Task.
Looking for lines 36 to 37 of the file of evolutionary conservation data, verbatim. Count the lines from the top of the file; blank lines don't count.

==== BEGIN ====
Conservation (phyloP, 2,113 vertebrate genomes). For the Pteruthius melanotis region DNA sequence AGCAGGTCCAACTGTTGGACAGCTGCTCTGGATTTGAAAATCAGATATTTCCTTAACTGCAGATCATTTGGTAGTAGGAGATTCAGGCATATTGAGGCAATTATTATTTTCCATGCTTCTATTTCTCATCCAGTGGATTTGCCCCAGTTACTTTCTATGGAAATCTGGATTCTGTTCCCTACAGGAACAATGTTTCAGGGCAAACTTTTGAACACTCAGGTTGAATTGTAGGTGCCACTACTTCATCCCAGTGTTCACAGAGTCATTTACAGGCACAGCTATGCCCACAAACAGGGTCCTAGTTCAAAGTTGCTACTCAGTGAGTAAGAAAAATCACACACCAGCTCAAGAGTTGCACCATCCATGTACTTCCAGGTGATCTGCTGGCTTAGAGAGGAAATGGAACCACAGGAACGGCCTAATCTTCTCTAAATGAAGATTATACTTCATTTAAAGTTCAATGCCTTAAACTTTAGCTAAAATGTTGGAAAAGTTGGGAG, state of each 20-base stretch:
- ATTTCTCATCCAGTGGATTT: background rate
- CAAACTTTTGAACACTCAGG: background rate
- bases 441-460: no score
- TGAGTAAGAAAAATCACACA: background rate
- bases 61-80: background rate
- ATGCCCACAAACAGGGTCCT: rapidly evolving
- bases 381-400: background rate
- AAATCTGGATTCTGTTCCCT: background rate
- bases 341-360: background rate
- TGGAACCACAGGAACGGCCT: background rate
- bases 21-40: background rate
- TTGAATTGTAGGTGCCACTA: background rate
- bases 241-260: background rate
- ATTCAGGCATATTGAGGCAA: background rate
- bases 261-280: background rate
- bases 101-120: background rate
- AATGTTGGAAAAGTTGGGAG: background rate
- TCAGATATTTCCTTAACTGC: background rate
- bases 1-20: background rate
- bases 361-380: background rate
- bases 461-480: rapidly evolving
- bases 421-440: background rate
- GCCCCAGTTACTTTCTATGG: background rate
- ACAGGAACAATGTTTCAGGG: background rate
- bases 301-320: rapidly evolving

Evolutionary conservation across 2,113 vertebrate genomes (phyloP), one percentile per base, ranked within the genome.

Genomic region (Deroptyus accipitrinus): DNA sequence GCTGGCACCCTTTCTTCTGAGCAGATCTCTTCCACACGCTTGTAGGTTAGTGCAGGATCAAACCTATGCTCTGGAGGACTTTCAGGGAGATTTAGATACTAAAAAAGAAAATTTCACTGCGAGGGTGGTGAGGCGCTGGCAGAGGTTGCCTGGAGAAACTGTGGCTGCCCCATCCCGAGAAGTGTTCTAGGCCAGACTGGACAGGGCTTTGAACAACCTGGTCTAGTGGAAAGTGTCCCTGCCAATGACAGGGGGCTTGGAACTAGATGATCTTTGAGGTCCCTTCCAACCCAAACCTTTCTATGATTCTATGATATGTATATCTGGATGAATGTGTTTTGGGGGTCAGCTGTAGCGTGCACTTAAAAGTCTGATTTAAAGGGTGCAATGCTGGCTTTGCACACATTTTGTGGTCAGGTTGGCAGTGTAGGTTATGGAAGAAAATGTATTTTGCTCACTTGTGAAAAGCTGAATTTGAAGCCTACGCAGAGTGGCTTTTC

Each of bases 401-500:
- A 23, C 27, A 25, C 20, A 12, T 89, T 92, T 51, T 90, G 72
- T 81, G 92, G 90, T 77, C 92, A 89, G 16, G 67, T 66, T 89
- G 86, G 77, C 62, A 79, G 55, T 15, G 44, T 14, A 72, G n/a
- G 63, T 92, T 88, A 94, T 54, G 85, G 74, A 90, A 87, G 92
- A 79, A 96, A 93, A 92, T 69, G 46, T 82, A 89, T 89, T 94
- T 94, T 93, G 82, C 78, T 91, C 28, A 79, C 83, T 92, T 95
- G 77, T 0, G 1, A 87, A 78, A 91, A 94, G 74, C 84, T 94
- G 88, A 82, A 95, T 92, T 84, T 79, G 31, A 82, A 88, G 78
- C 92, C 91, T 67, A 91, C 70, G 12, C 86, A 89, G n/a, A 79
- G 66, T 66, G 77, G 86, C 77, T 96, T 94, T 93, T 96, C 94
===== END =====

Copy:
- G 77, T 0, G 1, A 87, A 78, A 91, A 94, G 74, C 84, T 94
- G 88, A 82, A 95, T 92, T 84, T 79, G 31, A 82, A 88, G 78